“Sometimes when you DJ it feels like a little bit of a push and pull,” Azzecca said. “But sometimes you’re locked in with the crowd, it’s fun for everyone involved and you can just feel it. Today, both of my sets genuinely felt like we were locked in and we partied together and it was really fun.”

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As much fun as Azzecca’s inaugural performance was, the gravity of the moment is not lost on her.

“I never would have imagined I would be playing at Coachella right now, or playing to the crowds I’m playing to right now,” she adds. “Everything for me these days feels like a peak.”

Azzecca’s consistency in her projects has landed her multiple slots on upcoming high-profile events including EDC Las Vegas, Elements, and ARC Music Festivals. However, she still speaks highly about the Indio venue.

“If you love music, not just dance music, but all different types of music, this is the pinnacle in America. Coachella is the best festival and if you could go you should go.”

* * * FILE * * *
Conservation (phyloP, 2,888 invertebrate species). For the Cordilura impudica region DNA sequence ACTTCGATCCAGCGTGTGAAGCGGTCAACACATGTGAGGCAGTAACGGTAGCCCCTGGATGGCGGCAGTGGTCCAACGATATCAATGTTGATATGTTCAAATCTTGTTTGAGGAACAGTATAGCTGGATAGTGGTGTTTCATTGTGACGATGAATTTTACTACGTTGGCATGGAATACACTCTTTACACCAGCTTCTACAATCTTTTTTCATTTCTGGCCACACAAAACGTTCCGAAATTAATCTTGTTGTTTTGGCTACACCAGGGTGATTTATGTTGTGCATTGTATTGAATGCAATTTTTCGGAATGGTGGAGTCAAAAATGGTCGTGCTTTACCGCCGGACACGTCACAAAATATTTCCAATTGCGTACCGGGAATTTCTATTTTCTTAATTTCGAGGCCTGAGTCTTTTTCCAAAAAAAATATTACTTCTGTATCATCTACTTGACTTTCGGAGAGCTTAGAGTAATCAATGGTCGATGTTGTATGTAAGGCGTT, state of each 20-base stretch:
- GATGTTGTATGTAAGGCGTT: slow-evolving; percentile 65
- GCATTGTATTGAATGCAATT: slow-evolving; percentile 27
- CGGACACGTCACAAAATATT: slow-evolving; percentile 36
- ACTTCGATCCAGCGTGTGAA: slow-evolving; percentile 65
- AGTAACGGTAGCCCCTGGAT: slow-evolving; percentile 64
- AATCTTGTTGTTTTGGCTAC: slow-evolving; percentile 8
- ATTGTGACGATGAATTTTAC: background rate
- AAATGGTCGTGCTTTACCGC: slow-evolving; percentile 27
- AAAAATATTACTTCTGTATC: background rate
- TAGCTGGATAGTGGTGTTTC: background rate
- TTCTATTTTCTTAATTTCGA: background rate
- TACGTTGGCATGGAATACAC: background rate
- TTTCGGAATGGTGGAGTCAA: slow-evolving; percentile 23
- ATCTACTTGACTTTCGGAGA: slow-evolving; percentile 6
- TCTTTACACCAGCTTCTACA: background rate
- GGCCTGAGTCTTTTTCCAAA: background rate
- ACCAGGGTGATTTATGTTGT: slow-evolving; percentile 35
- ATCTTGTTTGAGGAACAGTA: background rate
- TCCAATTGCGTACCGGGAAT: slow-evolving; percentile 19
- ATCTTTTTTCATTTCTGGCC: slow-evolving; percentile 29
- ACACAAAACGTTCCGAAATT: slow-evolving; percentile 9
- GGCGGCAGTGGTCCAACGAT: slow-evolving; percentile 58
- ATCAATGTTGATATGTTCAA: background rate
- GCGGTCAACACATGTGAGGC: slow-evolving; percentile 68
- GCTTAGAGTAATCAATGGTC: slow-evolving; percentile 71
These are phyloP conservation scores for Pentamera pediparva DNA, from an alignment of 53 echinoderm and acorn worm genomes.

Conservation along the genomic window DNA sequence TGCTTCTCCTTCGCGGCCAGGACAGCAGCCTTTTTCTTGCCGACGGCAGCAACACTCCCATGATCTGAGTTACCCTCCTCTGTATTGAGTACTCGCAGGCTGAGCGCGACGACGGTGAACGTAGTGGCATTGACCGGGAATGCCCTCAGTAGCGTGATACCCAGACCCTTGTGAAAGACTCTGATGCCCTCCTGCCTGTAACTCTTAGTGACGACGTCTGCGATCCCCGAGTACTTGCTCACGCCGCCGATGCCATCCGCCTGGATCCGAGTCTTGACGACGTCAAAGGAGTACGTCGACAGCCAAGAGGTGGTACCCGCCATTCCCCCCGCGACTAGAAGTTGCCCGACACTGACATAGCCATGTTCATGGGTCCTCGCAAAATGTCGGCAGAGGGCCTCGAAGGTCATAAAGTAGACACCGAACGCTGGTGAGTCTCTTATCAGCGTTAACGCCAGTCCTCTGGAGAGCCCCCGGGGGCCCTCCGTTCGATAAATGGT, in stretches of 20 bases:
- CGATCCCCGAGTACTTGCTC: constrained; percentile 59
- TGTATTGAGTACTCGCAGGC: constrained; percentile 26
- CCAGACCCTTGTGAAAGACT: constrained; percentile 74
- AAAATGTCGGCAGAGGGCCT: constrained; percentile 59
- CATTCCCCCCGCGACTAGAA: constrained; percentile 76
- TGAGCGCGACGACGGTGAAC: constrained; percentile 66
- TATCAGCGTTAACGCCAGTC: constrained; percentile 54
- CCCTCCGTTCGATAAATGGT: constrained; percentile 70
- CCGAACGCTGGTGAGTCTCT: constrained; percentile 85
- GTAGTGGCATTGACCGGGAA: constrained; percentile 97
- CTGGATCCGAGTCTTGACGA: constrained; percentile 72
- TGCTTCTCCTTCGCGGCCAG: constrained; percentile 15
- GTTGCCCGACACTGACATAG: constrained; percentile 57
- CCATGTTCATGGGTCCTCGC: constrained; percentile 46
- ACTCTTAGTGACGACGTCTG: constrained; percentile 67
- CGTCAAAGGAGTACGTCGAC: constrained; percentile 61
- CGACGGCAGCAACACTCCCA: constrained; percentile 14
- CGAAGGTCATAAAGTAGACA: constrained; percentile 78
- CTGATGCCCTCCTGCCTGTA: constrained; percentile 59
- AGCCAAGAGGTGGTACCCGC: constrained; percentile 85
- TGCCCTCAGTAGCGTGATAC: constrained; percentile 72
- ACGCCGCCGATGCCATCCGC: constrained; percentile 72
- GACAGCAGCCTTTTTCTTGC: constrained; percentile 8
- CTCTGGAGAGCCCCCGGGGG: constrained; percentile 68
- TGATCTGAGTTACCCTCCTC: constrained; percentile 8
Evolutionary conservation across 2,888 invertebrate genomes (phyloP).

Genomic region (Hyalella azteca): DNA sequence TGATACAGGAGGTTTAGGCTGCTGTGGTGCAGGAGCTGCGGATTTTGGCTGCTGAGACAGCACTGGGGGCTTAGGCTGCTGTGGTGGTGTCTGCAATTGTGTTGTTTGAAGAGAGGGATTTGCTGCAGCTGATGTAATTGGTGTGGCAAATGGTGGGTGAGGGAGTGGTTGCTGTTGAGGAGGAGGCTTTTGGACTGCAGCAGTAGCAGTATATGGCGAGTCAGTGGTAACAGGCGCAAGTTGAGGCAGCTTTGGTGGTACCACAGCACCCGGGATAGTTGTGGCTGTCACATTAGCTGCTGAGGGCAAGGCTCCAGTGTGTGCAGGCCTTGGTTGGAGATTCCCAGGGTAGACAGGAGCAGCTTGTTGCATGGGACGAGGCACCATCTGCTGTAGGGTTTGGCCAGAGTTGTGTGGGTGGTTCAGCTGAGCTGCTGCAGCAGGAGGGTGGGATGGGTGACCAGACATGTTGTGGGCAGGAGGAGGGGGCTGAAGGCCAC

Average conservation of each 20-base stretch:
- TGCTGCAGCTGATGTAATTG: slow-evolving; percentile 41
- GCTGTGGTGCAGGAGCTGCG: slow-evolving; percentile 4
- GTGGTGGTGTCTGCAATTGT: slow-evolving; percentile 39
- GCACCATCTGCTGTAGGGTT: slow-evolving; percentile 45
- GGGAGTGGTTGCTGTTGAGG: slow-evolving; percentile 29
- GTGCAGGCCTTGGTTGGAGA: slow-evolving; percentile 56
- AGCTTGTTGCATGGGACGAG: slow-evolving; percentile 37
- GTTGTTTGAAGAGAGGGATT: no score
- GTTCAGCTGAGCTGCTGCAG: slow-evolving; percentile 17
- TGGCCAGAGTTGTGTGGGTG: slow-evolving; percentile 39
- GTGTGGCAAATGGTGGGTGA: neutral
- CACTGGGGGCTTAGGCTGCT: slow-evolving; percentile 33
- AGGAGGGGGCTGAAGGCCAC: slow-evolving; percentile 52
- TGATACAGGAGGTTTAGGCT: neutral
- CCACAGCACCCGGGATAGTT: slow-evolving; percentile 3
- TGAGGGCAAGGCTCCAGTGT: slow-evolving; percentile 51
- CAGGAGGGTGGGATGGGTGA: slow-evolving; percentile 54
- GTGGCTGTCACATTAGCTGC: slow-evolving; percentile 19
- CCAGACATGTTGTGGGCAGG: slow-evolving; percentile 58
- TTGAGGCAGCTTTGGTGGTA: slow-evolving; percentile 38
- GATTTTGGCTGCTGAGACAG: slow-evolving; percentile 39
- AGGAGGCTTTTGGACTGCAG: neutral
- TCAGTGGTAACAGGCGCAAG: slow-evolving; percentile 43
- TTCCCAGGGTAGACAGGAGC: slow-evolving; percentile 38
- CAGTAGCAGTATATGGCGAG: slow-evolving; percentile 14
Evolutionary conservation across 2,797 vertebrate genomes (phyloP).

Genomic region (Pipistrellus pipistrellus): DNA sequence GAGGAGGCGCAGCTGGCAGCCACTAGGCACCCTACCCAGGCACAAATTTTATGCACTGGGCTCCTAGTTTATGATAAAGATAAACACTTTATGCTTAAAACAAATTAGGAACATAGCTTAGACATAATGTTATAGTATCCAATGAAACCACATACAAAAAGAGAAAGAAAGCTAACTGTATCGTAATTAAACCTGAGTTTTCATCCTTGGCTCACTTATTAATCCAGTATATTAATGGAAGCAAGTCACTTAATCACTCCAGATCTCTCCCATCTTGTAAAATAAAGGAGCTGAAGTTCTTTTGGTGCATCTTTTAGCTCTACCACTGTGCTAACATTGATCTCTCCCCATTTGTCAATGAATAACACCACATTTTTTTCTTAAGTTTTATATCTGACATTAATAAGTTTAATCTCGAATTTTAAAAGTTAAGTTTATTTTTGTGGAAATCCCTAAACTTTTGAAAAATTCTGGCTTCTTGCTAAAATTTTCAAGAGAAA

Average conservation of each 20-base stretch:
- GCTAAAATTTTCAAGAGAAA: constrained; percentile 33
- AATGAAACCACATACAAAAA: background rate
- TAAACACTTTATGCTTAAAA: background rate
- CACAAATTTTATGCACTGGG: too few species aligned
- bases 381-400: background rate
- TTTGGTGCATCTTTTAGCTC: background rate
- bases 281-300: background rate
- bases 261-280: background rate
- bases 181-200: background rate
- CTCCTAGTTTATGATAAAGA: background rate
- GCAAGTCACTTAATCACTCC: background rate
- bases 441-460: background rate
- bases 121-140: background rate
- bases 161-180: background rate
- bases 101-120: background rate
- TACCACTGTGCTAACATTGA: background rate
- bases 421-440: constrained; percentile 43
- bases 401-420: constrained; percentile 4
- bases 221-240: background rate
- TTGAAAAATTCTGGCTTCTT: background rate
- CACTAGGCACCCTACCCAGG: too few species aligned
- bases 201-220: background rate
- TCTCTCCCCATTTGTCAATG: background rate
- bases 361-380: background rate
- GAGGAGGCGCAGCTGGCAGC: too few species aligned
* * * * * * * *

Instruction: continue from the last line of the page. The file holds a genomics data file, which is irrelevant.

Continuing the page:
Will Clarke

For Will Clarke, who’s taken to the decks at Coachella in previous years, his 2024 Yuma takeover was approached with less nerves and a bit more preparation. Adding to that ease and prep work was his familiarity with the performance space.

“The Yuma is territory that we’re used to,” Clarke said. “It’s a dark room with a lot of people in it and I’m fortunate enough to play a lot of those rooms. I think if I was playing Sahara or one of the other big stages it would be a different situation.”

The task at hand would be overwhelming to some, but the U.K. house music vet carried on with gravitas.

“What’s the worst that could happen? You could push the wrong button, the music could turn off and then you literally push another button and then it goes on again,” he adds. “I’m not out here doing a Grimes, like I know how to DJ.”